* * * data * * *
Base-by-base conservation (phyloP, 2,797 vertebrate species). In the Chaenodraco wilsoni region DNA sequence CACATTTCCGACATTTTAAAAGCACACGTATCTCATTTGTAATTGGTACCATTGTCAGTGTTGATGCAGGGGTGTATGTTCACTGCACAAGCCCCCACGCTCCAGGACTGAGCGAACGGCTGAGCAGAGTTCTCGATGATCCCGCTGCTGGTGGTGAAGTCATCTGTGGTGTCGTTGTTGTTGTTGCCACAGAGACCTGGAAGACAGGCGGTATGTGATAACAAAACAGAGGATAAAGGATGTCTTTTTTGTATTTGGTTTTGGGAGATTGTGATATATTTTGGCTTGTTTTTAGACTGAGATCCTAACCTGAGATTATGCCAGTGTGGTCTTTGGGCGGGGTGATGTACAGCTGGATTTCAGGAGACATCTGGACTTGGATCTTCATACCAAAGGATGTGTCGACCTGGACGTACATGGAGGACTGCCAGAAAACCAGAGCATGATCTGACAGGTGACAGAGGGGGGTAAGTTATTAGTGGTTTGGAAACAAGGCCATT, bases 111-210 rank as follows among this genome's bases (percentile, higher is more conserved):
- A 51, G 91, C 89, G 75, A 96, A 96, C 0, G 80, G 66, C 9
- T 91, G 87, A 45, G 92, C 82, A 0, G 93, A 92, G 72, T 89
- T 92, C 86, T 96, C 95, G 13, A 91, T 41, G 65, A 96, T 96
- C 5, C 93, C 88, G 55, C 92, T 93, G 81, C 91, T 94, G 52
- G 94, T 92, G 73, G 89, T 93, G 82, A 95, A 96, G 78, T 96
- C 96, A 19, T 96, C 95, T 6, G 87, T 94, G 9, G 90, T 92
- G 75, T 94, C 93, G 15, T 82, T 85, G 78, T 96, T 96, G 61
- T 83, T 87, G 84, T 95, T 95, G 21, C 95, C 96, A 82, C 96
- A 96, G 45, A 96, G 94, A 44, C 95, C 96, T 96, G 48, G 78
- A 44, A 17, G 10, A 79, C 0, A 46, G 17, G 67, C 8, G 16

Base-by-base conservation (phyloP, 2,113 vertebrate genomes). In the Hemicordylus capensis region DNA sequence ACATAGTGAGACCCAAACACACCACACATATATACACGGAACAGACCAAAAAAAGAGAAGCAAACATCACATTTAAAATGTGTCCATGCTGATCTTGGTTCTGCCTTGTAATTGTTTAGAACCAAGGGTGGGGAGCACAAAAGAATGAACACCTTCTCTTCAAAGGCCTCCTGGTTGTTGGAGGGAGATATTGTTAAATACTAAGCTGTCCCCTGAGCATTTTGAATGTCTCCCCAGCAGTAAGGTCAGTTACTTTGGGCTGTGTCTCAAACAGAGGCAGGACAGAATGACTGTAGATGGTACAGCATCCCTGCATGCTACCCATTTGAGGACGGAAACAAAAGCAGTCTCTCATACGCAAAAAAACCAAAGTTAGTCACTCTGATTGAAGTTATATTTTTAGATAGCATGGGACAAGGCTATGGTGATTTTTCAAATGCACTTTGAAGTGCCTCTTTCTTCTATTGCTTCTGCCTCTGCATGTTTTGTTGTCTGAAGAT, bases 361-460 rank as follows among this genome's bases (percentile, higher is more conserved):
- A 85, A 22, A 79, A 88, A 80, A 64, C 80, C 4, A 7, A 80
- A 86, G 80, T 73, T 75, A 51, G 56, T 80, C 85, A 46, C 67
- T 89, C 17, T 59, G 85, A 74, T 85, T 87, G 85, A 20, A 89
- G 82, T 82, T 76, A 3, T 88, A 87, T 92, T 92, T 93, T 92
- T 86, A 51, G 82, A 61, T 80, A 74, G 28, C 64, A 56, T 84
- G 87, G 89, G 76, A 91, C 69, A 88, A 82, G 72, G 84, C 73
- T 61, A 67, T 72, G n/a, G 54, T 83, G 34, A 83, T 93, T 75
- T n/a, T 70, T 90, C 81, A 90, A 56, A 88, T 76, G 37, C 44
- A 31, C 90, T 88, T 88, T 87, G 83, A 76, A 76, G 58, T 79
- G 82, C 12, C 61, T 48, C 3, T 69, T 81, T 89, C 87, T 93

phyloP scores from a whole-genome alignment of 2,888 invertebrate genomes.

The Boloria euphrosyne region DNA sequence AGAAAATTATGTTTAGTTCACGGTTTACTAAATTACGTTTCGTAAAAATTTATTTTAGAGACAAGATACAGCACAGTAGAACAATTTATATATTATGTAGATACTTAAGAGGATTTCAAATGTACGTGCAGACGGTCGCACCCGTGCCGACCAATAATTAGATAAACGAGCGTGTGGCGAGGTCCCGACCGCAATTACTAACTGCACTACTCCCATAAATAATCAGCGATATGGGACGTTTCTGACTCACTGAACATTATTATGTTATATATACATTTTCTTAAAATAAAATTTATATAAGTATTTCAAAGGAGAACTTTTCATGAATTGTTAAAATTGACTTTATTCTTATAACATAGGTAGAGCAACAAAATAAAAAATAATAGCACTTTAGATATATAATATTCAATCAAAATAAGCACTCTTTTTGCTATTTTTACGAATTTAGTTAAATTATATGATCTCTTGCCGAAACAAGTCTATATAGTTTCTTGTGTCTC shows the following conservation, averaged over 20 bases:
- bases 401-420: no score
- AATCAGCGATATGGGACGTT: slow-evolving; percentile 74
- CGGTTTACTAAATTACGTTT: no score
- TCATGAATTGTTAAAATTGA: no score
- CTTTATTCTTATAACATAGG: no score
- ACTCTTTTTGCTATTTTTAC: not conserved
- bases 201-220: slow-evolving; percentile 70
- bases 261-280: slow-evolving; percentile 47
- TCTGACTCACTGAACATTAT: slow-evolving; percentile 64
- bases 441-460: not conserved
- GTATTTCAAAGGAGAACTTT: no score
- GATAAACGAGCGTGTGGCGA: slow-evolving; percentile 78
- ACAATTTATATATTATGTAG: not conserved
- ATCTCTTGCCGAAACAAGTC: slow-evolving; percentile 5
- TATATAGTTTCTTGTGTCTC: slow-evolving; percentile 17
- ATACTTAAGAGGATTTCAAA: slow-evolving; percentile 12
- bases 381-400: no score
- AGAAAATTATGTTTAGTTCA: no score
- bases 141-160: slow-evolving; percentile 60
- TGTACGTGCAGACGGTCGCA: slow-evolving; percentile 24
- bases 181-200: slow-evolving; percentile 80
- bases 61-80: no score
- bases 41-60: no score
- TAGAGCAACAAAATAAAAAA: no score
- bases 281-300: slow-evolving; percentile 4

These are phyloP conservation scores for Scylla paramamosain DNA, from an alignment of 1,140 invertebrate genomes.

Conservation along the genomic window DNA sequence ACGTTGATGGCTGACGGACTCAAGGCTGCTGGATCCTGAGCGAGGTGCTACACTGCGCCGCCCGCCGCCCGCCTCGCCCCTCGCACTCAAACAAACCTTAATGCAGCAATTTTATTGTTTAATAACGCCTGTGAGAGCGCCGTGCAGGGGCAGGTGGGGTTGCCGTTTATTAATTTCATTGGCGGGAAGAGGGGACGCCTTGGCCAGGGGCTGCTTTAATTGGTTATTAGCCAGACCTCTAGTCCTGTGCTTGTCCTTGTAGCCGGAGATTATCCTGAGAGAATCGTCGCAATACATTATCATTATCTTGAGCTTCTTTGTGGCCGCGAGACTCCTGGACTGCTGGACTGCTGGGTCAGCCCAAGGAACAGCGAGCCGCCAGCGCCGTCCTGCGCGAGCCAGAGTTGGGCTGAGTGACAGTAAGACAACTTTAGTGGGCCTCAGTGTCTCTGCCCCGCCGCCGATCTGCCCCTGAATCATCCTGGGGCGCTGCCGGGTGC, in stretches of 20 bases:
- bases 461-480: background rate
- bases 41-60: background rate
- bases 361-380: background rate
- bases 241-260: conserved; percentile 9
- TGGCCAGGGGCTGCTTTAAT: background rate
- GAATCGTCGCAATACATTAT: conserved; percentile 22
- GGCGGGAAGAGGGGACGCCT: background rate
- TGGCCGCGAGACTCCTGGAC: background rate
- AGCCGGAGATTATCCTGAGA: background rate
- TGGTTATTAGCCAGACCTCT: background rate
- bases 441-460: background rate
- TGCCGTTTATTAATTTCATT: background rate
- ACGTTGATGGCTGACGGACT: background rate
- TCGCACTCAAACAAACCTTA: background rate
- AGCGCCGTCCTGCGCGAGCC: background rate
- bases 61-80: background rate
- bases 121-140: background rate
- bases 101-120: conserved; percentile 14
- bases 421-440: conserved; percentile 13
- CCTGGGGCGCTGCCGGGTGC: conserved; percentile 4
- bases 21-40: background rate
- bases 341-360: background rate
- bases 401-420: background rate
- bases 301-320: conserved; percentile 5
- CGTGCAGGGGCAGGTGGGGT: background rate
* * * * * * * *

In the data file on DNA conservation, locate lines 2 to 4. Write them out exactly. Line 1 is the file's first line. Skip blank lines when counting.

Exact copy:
- A 51, G 91, C 89, G 75, A 96, A 96, C 0, G 80, G 66, C 9
- T 91, G 87, A 45, G 92, C 82, A 0, G 93, A 92, G 72, T 89
- T 92, C 86, T 96, C 95, G 13, A 91, T 41, G 65, A 96, T 96